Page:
Wednesday, June 1, 2011

Sculpted Mahogany Vanity - Stock Preparation and Top Segment

And we're off!  In this episode, we'll sort through the rough stock (ahem, in my neighborhood, 'rough' stock is regrettably S2S) then use a Festool TS-75 to straight-line the boards before using the table saw for the parallel cut.  The upper segment of the vanity's structural insides will be Dominoed (I love how in English you can verb anything).  We'll talk about a couple different Domino techniques that come up in this segment.

The underside of this top segment is in three sections.  The two outer sections will have drawers so we'll make part of the structure into drawer runners and resaw some Mahogany for two panels on the underside. You'll see a quickie tour of the KM-1 being used to exactly size the panel groove.  I'll be doing a video user's guide to the KM-1 soon.

While not on the video, the next step is to sand or scrape the panels and put finish on them before gluing up the upper segment.

In the next episode, we'll make the lower segment, the drawer webbing, and glue up the panels that will wrap this wireframe structure.  Then we'll get in touch with our inner-Rodin and sculpt! ...but hopefully it won't look like the Gates of Hell.   :)

11 comments:

  • flairwoodworks said...
     

    PM: (I love how in English you can verb anything)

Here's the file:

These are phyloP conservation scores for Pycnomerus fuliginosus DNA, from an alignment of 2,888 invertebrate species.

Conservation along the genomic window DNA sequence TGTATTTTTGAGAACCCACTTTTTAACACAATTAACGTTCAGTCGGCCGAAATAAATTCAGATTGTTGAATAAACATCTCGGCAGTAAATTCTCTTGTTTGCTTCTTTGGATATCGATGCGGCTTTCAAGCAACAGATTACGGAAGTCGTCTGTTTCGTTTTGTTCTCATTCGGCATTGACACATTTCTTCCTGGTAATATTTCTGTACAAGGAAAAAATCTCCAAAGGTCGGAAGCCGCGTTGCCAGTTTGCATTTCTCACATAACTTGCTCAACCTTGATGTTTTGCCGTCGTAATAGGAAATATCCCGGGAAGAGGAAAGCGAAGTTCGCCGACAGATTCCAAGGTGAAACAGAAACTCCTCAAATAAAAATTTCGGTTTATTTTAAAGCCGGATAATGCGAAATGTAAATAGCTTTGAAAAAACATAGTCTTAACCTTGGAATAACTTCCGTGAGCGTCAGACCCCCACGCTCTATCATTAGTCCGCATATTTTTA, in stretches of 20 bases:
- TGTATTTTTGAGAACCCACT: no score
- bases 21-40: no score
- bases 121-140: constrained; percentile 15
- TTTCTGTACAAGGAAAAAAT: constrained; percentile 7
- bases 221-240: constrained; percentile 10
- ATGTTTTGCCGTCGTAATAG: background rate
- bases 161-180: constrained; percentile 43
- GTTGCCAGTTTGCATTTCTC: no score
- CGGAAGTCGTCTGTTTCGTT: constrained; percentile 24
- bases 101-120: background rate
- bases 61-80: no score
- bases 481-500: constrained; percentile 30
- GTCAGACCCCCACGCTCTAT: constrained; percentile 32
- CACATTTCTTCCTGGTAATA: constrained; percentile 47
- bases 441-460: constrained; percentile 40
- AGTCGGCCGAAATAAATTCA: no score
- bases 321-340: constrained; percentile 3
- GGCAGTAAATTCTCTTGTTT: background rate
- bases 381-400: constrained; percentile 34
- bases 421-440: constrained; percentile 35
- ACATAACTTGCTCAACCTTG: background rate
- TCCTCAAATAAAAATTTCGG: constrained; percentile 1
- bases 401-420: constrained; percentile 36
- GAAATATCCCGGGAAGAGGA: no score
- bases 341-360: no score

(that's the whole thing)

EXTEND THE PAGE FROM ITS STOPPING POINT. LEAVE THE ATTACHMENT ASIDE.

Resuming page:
That was awesome - using "verb", a noun, as a verb!

    You've got a well-equipped shop, no doubt. I think my shop is pretty well-equipped, but I don't have a popcorn-maker.

  • Anonymous said...
     

    con you tell us little more about the domino offset marker?

  • Paul-Marcel said...
     

    The offsets are available for the pin Domino. I blogged about it ages ago. Here's the link:
    http://www.halfinchshy.com/2009/09/domino-offset-pins.html
    If you have the pin-style Domino, you will love those offsets. If you read the comments of that posting, I mentioned building my miter saw table without a singel pencil line from first mortise to glued-up in 27 minutes. Yeah, I was trying, but still they make an already unreasonably fast tool faster.
    If you have more questions about them, comment over there or over here :)

  • Brian said...
     

    Oh how exciting! It's always nice to see the wood flying, not kickback though... it's always nice to see the wood chips flying... actually I love dust collection... it's always nice to see wood being dimensioned! Great music added and action shots. I've seem that KM-1 thingy before and didn't know much about it. Excited to see that video too! I think if it did end up looking like the Gates of Hell you might scare away a few guests although the real thing is quite stunning. (Just from pictures in art history)

  • Paul-Marcel said...
     

    You'll need to visit the Rodin museum in Paris to see the real deal; it is very impressive in person. The whole museum is impressive with a walk-through garden with his statues and those of Camille Claudel everywhere (she was his hottie apprentice with daddy issues :)

    Before I lock these panels into the upper segment, I'll roll a video on the KM-1. Super easy to use, but the instructions, well...